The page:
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The Real Reason Violent Crime Is Up In Las Vegas

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Associated Press

Surveillance video of three men wanted in connection with a deadly robbery April 18 at a Lee's Liquor Store at Durango Drive and Warm Springs Road.

It's no secret that violent crime is up this year.

Homicides are up 91 percent versus the same time last year. Robberies are up. So is aggravated assault.

What’s going on?

Clark County Undersheriff Kevin McMahill said on KNPR's State of Nevada last month that the increase was because of new laws in California that have allowed the release of some prisoners.

Since 2011, California has given early release to some 30,000 prisoners due to overcrowding and orders by the U.S. Supreme Court.

But Wes McBride has a different take on it.

McBride worked in gang enforcement in Los Angeles until his retirement in the early 2000s. He’s the head of the California Gang Investigators Association.

McBride told KNPR’s State of Nevada that Las Vegas police tell him decentralizing Metro's Gang Unit has opened the door for gang members. He does admit that gang members from California do come east to Las Vegas, but they learn quickly where they stand.

“It doesn’t take them long for them to find out they’re not being targeted anymore,” he said, “There is no one on the street making it uncomfortable for them.”  

McBride said jurisdictions don’t speak to each other, which means the officers don’t have the information they need.

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“When you lose that that intelligence factor and then the intelligence factor feeds the enforcement factor and that’s not happening,” McBride said.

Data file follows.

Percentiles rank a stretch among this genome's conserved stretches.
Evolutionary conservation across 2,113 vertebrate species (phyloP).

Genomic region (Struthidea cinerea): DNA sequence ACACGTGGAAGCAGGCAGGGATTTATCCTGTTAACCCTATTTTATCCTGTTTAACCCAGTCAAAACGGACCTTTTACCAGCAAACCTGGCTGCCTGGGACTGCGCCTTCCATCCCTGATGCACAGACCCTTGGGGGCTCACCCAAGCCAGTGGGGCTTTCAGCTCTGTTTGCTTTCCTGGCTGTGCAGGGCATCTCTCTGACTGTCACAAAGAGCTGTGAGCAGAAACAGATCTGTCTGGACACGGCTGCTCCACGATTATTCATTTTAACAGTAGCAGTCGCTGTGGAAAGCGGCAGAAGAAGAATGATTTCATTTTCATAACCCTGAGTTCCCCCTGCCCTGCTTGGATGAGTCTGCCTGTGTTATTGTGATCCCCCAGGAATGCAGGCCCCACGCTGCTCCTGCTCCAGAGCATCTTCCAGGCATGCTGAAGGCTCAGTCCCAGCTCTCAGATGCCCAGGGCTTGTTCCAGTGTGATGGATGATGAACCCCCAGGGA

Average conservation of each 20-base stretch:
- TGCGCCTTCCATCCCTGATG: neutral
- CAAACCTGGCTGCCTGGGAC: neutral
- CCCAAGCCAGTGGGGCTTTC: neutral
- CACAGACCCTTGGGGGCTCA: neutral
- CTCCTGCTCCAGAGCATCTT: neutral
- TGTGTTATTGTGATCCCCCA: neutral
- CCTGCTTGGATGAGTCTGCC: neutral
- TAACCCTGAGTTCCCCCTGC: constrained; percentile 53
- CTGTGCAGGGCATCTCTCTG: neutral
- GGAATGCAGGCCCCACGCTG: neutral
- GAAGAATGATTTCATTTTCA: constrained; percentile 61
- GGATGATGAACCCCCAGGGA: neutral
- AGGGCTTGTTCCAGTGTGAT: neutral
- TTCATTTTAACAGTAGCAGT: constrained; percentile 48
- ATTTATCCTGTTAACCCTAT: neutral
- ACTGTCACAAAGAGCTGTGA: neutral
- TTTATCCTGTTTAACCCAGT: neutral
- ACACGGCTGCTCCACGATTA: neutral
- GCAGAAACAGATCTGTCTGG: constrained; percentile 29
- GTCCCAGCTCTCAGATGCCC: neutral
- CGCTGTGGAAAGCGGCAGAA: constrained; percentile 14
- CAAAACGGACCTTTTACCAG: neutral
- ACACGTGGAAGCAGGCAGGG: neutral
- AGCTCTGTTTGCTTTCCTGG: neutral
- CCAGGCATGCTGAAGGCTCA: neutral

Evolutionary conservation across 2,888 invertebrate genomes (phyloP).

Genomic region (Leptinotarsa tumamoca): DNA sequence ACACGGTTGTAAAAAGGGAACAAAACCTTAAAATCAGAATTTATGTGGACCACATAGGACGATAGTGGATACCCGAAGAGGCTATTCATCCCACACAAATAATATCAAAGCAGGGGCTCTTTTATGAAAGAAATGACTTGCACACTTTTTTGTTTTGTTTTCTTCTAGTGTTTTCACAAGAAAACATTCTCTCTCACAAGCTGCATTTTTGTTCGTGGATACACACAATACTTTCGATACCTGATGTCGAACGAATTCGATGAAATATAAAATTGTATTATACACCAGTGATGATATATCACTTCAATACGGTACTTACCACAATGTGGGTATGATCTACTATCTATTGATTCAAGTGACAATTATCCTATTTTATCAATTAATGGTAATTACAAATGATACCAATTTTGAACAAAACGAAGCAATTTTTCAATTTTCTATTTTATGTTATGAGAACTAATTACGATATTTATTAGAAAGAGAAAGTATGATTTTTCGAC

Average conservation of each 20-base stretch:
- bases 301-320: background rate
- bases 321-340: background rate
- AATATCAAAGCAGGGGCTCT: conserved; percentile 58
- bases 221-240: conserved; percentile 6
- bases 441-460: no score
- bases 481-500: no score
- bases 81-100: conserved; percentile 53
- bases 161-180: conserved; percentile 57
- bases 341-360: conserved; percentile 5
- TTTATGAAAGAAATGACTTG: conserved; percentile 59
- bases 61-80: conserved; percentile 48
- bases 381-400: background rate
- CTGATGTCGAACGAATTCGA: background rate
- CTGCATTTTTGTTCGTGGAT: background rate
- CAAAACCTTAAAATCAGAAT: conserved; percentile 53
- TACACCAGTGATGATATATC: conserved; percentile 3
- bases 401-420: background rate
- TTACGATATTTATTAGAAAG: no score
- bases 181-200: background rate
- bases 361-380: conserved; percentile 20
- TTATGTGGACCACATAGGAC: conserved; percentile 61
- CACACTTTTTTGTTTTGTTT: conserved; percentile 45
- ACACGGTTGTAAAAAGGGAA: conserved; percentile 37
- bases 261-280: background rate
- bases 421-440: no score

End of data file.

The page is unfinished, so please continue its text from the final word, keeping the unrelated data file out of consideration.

McBride said the gang officers he has talked with are being asked to work on other things instead of focusing on gang enforcement. He said focus is vital when you’re trying to control gangs.

“You have to be specialized and focused,” he said. McBride pointed to the way that the Los Angeles Police Department has a centralized gang command.

However, Metro Police Undersheriff Kevin McMahill disputed that assessment. He said there are three parts to the gang unit: prevention and outreach, gang intelligence and enforcement. The enforcement part of the unit dropped to just 14 people, which he said made the unit “ineffective.”

“Let’s just say we were going to go back and reinstitute a gang unit, I would need at minimum to put 50 to 100 police officers in there,” he said, “If I were to put 50 to 100 police officers back into a gang unit it would require me to take all of those bodies out of the patrol area commands where they’re desperately needed right now”

Because of the lack of staffing and to improve enforcement for specific neighborhoods, Metro put gang detectives into substations instead of a centralized office.

“The idea here was to take those individual gang detectives that have a tremendous amount of training… and to put them out into each of those individual area commands… to give those individual area commanders a better ability to deal with the gang crimes that are unique and specific to those geographic areas.”

However, the other two functions of the unit are still centralized, which means the information needed to fight gangs is shared among everyone, including partners in North Las Vegas, Henderson and the Clark County School District Police.

McMahill pointed out that this decentralization move only happened last July and it really will take time to see how it is working. He said the numbers are already rising.

“The number of cases submitted to the Clark County District Attorney’s office for gang crimes has more than tripled since we decentralized,” he said. 

 

Guests

Kevin McMahill, undersheriff, Las Vegas Metrpolitan Police Department; Wes McBride, executive director, California Gang Investigators Association

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